# Module 6 Estimands and Estimators

Randomized experiments generate good guesses about the average outcome under treatment and the average outcome under control. This allows us to write down unbiased estimators of average treatment effects. We can also use the randomization to describe how estimates generated by an estimator can vary from experiment to experiment in the form of standard errors and confidence intervals.

In this module, we introduce several types of estimands, the target quantity to be estimated. The choice of estimand is a scientific and policy-informed decision – what quantity is useful for us to learn about? In addition, we want to select an appropriate estimator for this estimand as part of the research design. We discuss how estimators are applied to data to generate an estimate of our estimand and how to characterize the variability of this estimate.

## 6.1 Core Content

• A causal effect, $$\tau_i$$, is a comparison of unobserved potential outcomes for each unit $$i$$. For example, this can be a difference or a ratio of unobserved potential outcomes.

• To learn about $$\tau_{i}$$, we can treat $$\tau_{i}$$ as an estimand or target quantity to be estimated (this module) or as a target quantity to be hypothesized about (hypothesis testing module).

• Many focus on the average treatment effect (ATE), $$\bar{\tau}=\sum_{i=1}^n \tau_{i}$$, in part, because it allows for easy estimation.

• An estimator is a recipe for calculating a guess about the value of an estimand. For example, the difference between the mean of observed outcomes for $$m$$ treated units and the mean of observed outcomes for $$N-m$$ untreated units is one estimator of $$\bar{\tau}$$.

• Different randomizations will produce different values of the same estimator targeting the same estimand. A standard error summarizes this variability in an estimator.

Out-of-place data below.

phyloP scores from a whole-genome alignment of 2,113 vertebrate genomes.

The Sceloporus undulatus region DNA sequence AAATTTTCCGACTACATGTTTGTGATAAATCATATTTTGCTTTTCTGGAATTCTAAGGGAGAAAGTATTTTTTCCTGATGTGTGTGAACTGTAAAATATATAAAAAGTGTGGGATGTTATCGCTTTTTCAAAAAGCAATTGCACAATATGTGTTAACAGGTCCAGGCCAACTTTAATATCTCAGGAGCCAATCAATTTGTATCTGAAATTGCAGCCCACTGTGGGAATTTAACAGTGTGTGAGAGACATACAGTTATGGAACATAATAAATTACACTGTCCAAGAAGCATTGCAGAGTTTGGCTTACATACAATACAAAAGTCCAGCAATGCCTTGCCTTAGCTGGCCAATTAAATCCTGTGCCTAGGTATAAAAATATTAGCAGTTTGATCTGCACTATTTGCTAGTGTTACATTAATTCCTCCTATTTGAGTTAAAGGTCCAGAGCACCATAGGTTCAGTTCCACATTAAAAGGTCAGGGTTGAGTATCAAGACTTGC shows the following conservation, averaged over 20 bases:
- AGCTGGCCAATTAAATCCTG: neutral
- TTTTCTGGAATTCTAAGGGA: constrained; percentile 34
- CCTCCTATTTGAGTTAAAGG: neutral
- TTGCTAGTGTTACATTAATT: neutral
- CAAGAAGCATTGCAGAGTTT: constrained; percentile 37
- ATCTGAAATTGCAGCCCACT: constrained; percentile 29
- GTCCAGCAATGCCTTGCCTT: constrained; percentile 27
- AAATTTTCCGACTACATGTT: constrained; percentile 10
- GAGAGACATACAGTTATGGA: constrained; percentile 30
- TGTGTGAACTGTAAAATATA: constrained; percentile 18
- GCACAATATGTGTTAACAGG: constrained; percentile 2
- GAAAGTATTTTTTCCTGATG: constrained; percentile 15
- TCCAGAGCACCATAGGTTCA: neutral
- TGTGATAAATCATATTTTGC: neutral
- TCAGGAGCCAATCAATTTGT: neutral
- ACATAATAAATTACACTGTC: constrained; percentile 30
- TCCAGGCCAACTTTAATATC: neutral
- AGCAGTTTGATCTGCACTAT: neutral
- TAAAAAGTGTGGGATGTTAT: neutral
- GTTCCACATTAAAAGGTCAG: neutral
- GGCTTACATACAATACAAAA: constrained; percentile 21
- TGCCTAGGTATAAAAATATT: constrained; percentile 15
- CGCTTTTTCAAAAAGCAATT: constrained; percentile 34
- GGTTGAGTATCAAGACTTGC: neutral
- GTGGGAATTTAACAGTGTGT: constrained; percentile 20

• A $$100(1-\alpha)$$% confidence interval is a collection of hypotheses that cannot be rejected at the $$\alpha$$ level. We tend to report confidence intervals containing hypotheses about values of our estimand and use our estimator as a test statistic.

• Estimators should (1) avoid systematic error in their guessing of the estimand (be unbiased); (2) vary little in their guesses from experiment to experiment (be precise or efficient); and perhaps ideally (3) converge to the estimand as they use more and more information (be consistent).

• Analyze as you randomize in the context of estimation means that (1) our standard errors should measure the variability from randomization and (2) our estimators should target estimands defined in terms of potential outcomes.

• We do not control for background covariates when we analyze data from randomized experiments. But covariates can make our estimation more precise. This is called covariance adjustment. Covariance adjustment in randomized experiments differs from controlling for variables in observational studies.

• A policy intervention (like a letter that encourages exercise) may intend to change behavior via an active dose (actual exercise). We can learn about the causal effect of the intention by randomly assigning letters; this is the intent to treat effect, ITT.

• We can learn about the causal effect of actual exercise by using the random assignment of letters as an instrument for the active dose (exercise itself) in order to learn about the causal effect of exercise among those who would change their behavior after receiving the letter. The average causal effect versions of these effects are often known as the complier average causal effect or the local average treatment effect.

## 6.2 Slides

Below are slides with the core content that we cover in this session.

You can also see the slides used in previous EGAP Learning Days:

You can also see discussion of the problems of estimating the effect of the active dose of a treatment in these slides (as well as discussion of the problems that missing data on outcomes cause for estimation of average causal effects):

## 6.3 Resources

### 6.3.2 Books, Chapters, and Articles

• Gerber and Green, Field Experiments. Chapter 2.7 on excludability and non-interference, Chapter 3, Chapter 5 on one-sided noncompliance, Chapter 6 on two-sided noncompliance, Chapter 7 on attrition, Chapter 8 on interference between experimental units.

• Jake Bowers and Thomas Leavitt, “Causality & Design-Based Inference,” in The Sage Handbook of Research Methods in Political Science and International Relations, ed. Luigi Curini and Robert Franzese (Sage Publications Ltd, 2020).